SWING AND A MISS
Film review by Fiore
FRIEND REQUEST begins with an interesting concept; Medieval witchcraft through modern digital coding. Demons and ghouls are finding their way through all types of technology these days, the curse of a truly digital world, but this blending of ancient black arts and digital coding is a nice twist. However, after establishing the twist, FRIEND REQUEST falls flat on its face. There are only a few decent jump scenes and the visual factors for an R rated horror film are lame. The film basically lacks punch; like a boxer who can drive his opponent to the ropes, but doesn’t have enough to put him down.
PLOT AND STARS:
Laura, played by Alycia Debnam-Carey, one of the dread three named people, despite the hyphen, is one of the popular girls in school, and immersed in the popular clique. Out of pity, she friends an awkward loner, Marina, played by Liesl Ahlers on Facebook, unaware that Marina has subjugated her soul to witchcraft.
Once she has a friend, Marina begins to stalk Laura, intruding on every aspect of her life. Laura realizes it was a mistake to friend the weird girl, but when she tries to undo her mistake, the members of her clique begin to die. It’s never really clear whether Marina wants to cost Laura all her friends, or if she just wants to spread her evil to another soul.
Starring with the two girls are Sean Marquette, Brit Morgan, William Moseley and Connor Paolo. The kids do a fine job acting through a midland horror tale, but they are dealing with a script that leaves much. For example: While Paolo fills the part of Kobe well, there is no rational explanation why he suddenly turns to the dark side. His transformation is not justified by his previous characterization.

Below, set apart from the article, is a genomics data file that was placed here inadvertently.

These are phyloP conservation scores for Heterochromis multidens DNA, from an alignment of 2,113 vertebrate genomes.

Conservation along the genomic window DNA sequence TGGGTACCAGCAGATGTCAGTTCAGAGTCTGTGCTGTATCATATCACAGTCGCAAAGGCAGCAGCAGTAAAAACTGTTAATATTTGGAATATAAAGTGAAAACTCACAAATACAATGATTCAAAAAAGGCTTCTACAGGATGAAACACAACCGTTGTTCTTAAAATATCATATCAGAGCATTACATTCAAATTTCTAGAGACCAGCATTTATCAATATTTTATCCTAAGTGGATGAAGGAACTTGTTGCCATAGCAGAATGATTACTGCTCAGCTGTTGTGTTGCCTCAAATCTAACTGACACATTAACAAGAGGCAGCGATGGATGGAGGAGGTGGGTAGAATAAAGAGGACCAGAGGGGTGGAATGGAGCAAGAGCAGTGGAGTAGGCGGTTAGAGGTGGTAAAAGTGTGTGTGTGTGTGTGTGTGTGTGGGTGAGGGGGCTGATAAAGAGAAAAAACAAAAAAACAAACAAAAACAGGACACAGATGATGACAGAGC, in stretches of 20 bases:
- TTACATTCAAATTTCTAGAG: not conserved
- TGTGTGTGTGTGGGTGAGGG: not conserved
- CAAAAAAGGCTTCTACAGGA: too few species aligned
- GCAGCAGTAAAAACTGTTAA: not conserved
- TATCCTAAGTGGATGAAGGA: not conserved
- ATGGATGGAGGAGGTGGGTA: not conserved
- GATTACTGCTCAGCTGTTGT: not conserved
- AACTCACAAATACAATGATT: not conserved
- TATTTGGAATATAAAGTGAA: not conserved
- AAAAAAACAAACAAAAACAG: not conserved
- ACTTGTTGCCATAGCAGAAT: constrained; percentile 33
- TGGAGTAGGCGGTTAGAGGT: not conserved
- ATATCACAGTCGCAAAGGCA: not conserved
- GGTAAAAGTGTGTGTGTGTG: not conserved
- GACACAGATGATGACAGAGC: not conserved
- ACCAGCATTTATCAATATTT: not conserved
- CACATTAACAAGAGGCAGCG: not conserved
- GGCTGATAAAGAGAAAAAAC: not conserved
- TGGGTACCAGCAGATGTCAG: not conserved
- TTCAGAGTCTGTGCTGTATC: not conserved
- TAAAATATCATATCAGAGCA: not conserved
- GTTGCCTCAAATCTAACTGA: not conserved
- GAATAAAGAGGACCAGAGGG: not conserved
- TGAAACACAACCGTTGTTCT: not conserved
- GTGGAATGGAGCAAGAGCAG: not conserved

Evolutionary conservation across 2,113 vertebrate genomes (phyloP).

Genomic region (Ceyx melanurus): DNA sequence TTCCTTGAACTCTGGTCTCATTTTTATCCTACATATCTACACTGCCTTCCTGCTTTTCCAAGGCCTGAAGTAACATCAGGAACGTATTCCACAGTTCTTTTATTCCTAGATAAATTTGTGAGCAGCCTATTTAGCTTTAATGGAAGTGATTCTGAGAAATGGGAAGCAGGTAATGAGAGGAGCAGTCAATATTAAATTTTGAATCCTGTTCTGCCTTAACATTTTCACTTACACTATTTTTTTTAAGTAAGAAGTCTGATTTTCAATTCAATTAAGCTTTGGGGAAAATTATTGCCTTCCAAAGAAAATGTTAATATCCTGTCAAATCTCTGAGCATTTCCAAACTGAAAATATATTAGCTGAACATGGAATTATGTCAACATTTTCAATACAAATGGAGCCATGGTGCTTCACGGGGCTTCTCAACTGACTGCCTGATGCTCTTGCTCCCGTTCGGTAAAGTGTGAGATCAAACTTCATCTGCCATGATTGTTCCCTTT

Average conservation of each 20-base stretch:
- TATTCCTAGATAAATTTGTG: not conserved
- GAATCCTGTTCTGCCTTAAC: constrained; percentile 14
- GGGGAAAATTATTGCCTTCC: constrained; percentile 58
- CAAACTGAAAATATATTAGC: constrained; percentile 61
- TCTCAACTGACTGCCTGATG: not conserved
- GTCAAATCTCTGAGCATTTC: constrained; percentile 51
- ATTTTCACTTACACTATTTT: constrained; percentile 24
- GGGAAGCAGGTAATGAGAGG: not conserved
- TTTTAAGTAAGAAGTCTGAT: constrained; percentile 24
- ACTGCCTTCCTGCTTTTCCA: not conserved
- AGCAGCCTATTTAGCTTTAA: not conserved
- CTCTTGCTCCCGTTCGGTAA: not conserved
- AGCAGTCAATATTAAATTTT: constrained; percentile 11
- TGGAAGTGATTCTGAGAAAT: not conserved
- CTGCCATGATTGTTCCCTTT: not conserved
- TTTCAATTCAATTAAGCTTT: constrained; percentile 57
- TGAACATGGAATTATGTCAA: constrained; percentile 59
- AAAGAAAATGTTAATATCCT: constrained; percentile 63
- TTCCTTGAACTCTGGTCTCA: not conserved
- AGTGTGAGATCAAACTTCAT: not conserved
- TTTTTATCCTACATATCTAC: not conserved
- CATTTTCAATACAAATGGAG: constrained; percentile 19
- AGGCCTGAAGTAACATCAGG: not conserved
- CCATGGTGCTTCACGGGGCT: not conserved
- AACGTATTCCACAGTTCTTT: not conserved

The Horror Workshop, based out of Berlin, provides intriguing special effects. FRIEND REQUEST features a demon, a witch, two faceless boy ghosts and black wasps. There are also macabre videos posted on Facebook by Marina. All of the Horror Workshop’s endeavors are sabotaged by the Wiedemann & Berg Production Company. They cut the scenes short as soon as the SFX take hold. As a result, what could be scary, ends up as only a tease.
ACTING = C
CINEMATOGRAPHY = C
SOUND/MUSIC = C
EDITING = F
LIGHTING = B
SCRIPT = D
SFX = C
ACTION = D
There was strong potential here, emanating from a unique concept; however, the film consistently misses its mark in most aspects. It refuses to take an adult approach to horror, even with its rating, and seems conflicted whether to make social media or witchcraft the true culprit.
It’s disheartening to see something so consistently shot itself in the foot. Every aspect of this film is in need of a reboot and a redo.
REWATCHABLE INDEX: NONE